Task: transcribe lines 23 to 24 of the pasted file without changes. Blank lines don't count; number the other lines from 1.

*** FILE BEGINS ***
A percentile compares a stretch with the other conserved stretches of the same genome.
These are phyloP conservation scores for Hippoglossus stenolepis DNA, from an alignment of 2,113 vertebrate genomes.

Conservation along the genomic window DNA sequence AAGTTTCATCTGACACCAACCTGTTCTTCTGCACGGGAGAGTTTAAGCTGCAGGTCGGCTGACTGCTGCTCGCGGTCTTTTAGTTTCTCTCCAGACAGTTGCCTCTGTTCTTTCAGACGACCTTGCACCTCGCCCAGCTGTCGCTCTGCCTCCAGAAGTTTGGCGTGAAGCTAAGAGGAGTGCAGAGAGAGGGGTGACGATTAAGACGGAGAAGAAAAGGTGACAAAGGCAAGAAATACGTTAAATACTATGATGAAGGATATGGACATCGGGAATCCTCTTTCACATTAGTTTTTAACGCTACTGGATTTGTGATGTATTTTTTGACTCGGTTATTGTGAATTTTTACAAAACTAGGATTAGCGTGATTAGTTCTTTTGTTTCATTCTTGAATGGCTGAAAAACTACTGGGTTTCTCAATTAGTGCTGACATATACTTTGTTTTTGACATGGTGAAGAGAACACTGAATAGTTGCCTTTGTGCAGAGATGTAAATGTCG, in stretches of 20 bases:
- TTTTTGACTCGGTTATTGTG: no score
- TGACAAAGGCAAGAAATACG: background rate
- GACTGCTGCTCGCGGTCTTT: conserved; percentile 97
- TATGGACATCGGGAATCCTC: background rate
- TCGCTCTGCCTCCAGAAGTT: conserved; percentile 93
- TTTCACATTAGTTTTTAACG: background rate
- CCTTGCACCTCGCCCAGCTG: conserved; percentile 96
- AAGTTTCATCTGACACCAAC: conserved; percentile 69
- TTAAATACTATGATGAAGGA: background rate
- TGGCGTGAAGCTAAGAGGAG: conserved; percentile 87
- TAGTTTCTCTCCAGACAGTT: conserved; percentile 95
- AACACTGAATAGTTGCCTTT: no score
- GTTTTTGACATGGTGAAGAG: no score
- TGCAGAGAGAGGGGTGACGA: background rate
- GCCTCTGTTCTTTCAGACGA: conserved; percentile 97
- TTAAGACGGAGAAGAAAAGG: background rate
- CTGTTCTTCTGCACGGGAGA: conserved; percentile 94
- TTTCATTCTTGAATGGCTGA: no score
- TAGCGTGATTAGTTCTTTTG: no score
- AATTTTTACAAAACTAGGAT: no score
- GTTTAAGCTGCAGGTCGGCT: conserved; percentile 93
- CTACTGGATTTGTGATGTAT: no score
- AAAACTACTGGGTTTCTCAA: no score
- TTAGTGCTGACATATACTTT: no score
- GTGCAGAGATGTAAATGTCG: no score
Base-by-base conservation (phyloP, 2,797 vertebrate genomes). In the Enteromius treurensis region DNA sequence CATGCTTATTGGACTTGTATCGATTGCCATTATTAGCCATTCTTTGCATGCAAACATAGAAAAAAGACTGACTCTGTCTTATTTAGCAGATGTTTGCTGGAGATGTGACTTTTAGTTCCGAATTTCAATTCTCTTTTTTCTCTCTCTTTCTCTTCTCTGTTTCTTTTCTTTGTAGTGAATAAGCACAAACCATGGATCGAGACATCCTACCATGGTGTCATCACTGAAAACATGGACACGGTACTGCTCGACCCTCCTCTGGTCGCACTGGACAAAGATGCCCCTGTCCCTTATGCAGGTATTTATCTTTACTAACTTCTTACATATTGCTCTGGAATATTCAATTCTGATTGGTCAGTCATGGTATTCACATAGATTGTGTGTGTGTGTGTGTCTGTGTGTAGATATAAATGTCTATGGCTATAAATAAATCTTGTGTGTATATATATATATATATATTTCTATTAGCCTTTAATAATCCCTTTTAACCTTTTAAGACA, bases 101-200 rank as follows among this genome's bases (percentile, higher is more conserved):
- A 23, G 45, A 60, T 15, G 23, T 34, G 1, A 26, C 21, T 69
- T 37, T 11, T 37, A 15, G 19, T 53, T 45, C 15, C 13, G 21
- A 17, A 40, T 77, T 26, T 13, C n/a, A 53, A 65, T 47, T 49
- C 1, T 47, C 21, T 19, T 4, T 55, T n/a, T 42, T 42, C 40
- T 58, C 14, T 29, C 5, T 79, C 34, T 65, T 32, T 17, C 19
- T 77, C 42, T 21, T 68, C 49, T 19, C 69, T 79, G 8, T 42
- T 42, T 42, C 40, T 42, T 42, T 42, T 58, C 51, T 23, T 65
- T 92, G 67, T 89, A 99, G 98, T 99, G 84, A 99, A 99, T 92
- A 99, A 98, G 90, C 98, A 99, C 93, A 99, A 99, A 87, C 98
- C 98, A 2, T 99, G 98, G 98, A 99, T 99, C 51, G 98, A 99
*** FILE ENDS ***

- AATTTTTACAAAACTAGGAT: no score
- GTTTAAGCTGCAGGTCGGCT: conserved; percentile 93